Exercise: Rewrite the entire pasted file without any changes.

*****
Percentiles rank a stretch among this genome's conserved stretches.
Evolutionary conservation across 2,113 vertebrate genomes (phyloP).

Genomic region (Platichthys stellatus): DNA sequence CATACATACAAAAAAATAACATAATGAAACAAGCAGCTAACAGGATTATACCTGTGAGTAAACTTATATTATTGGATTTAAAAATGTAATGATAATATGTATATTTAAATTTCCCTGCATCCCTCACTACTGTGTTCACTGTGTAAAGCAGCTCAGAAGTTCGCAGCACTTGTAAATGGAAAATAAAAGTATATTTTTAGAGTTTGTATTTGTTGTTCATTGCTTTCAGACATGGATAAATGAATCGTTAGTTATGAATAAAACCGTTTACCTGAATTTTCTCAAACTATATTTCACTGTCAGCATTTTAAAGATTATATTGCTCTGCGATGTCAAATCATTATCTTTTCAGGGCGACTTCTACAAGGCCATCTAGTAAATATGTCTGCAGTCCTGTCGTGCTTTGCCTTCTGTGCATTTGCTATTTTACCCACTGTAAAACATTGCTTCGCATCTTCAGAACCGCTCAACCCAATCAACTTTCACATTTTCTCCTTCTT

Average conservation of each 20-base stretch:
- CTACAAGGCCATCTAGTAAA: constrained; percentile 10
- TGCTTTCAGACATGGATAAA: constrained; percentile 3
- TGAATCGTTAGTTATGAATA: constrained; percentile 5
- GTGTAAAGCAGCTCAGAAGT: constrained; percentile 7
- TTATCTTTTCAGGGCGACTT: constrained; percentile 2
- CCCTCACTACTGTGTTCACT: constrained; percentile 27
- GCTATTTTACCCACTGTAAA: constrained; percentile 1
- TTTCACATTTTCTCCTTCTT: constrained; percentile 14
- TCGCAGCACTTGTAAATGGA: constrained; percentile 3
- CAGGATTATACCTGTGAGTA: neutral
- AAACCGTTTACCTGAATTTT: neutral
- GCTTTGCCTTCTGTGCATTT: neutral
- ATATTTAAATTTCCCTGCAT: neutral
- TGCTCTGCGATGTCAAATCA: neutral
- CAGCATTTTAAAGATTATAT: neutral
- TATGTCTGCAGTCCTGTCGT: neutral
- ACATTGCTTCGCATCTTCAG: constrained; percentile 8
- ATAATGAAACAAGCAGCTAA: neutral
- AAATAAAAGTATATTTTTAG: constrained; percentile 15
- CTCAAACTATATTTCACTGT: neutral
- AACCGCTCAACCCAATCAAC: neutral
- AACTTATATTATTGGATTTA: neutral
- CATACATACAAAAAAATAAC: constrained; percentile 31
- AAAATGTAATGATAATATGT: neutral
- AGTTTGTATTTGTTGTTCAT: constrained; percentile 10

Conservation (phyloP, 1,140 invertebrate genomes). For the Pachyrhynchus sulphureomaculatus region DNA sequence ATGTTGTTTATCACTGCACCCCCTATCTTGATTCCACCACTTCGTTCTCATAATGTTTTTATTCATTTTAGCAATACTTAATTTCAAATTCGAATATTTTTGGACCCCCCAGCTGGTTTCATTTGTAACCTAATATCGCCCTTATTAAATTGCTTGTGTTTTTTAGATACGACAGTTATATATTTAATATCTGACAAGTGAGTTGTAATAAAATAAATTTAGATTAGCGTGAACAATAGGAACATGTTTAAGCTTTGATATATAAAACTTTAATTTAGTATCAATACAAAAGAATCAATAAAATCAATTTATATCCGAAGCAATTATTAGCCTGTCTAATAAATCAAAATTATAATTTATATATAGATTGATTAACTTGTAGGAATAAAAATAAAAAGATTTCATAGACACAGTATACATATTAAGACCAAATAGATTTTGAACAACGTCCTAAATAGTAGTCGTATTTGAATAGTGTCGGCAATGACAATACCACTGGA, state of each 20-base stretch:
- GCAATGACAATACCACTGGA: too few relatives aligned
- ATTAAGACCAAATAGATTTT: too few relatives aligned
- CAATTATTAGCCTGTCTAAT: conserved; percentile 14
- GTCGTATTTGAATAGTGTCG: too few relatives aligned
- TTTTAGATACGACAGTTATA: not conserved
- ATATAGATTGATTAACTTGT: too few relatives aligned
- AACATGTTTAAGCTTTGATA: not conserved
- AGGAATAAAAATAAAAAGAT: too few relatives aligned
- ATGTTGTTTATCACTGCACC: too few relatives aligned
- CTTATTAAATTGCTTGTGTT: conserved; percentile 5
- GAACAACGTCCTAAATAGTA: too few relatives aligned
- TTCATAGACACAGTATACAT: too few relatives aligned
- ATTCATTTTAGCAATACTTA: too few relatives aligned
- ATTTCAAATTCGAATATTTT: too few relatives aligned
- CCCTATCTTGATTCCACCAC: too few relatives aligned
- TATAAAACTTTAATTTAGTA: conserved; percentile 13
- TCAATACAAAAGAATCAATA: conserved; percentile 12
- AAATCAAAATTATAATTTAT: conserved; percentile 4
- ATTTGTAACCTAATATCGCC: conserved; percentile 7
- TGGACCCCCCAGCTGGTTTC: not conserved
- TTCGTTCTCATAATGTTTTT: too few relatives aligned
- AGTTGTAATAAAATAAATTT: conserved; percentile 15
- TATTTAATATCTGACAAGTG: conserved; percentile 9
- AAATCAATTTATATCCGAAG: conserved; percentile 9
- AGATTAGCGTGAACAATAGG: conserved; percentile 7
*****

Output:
Percentiles rank a stretch among this genome's conserved stretches.
Evolutionary conservation across 2,113 vertebrate genomes (phyloP).

Genomic region (Platichthys stellatus): DNA sequence CATACATACAAAAAAATAACATAATGAAACAAGCAGCTAACAGGATTATACCTGTGAGTAAACTTATATTATTGGATTTAAAAATGTAATGATAATATGTATATTTAAATTTCCCTGCATCCCTCACTACTGTGTTCACTGTGTAAAGCAGCTCAGAAGTTCGCAGCACTTGTAAATGGAAAATAAAAGTATATTTTTAGAGTTTGTATTTGTTGTTCATTGCTTTCAGACATGGATAAATGAATCGTTAGTTATGAATAAAACCGTTTACCTGAATTTTCTCAAACTATATTTCACTGTCAGCATTTTAAAGATTATATTGCTCTGCGATGTCAAATCATTATCTTTTCAGGGCGACTTCTACAAGGCCATCTAGTAAATATGTCTGCAGTCCTGTCGTGCTTTGCCTTCTGTGCATTTGCTATTTTACCCACTGTAAAACATTGCTTCGCATCTTCAGAACCGCTCAACCCAATCAACTTTCACATTTTCTCCTTCTT

Average conservation of each 20-base stretch:
- CTACAAGGCCATCTAGTAAA: constrained; percentile 10
- TGCTTTCAGACATGGATAAA: constrained; percentile 3
- TGAATCGTTAGTTATGAATA: constrained; percentile 5
- GTGTAAAGCAGCTCAGAAGT: constrained; percentile 7
- TTATCTTTTCAGGGCGACTT: constrained; percentile 2
- CCCTCACTACTGTGTTCACT: constrained; percentile 27
- GCTATTTTACCCACTGTAAA: constrained; percentile 1
- TTTCACATTTTCTCCTTCTT: constrained; percentile 14
- TCGCAGCACTTGTAAATGGA: constrained; percentile 3
- CAGGATTATACCTGTGAGTA: neutral
- AAACCGTTTACCTGAATTTT: neutral
- GCTTTGCCTTCTGTGCATTT: neutral
- ATATTTAAATTTCCCTGCAT: neutral
- TGCTCTGCGATGTCAAATCA: neutral
- CAGCATTTTAAAGATTATAT: neutral
- TATGTCTGCAGTCCTGTCGT: neutral
- ACATTGCTTCGCATCTTCAG: constrained; percentile 8
- ATAATGAAACAAGCAGCTAA: neutral
- AAATAAAAGTATATTTTTAG: constrained; percentile 15
- CTCAAACTATATTTCACTGT: neutral
- AACCGCTCAACCCAATCAAC: neutral
- AACTTATATTATTGGATTTA: neutral
- CATACATACAAAAAAATAAC: constrained; percentile 31
- AAAATGTAATGATAATATGT: neutral
- AGTTTGTATTTGTTGTTCAT: constrained; percentile 10

Conservation (phyloP, 1,140 invertebrate genomes). For the Pachyrhynchus sulphureomaculatus region DNA sequence ATGTTGTTTATCACTGCACCCCCTATCTTGATTCCACCACTTCGTTCTCATAATGTTTTTATTCATTTTAGCAATACTTAATTTCAAATTCGAATATTTTTGGACCCCCCAGCTGGTTTCATTTGTAACCTAATATCGCCCTTATTAAATTGCTTGTGTTTTTTAGATACGACAGTTATATATTTAATATCTGACAAGTGAGTTGTAATAAAATAAATTTAGATTAGCGTGAACAATAGGAACATGTTTAAGCTTTGATATATAAAACTTTAATTTAGTATCAATACAAAAGAATCAATAAAATCAATTTATATCCGAAGCAATTATTAGCCTGTCTAATAAATCAAAATTATAATTTATATATAGATTGATTAACTTGTAGGAATAAAAATAAAAAGATTTCATAGACACAGTATACATATTAAGACCAAATAGATTTTGAACAACGTCCTAAATAGTAGTCGTATTTGAATAGTGTCGGCAATGACAATACCACTGGA, state of each 20-base stretch:
- GCAATGACAATACCACTGGA: too few relatives aligned
- ATTAAGACCAAATAGATTTT: too few relatives aligned
- CAATTATTAGCCTGTCTAAT: conserved; percentile 14
- GTCGTATTTGAATAGTGTCG: too few relatives aligned
- TTTTAGATACGACAGTTATA: not conserved
- ATATAGATTGATTAACTTGT: too few relatives aligned
- AACATGTTTAAGCTTTGATA: not conserved
- AGGAATAAAAATAAAAAGAT: too few relatives aligned
- ATGTTGTTTATCACTGCACC: too few relatives aligned
- CTTATTAAATTGCTTGTGTT: conserved; percentile 5
- GAACAACGTCCTAAATAGTA: too few relatives aligned
- TTCATAGACACAGTATACAT: too few relatives aligned
- ATTCATTTTAGCAATACTTA: too few relatives aligned
- ATTTCAAATTCGAATATTTT: too few relatives aligned
- CCCTATCTTGATTCCACCAC: too few relatives aligned
- TATAAAACTTTAATTTAGTA: conserved; percentile 13
- TCAATACAAAAGAATCAATA: conserved; percentile 12
- AAATCAAAATTATAATTTAT: conserved; percentile 4
- ATTTGTAACCTAATATCGCC: conserved; percentile 7
- TGGACCCCCCAGCTGGTTTC: not conserved
- TTCGTTCTCATAATGTTTTT: too few relatives aligned
- AGTTGTAATAAAATAAATTT: conserved; percentile 15
- TATTTAATATCTGACAAGTG: conserved; percentile 9
- AAATCAATTTATATCCGAAG: conserved; percentile 9
- AGATTAGCGTGAACAATAGG: conserved; percentile 7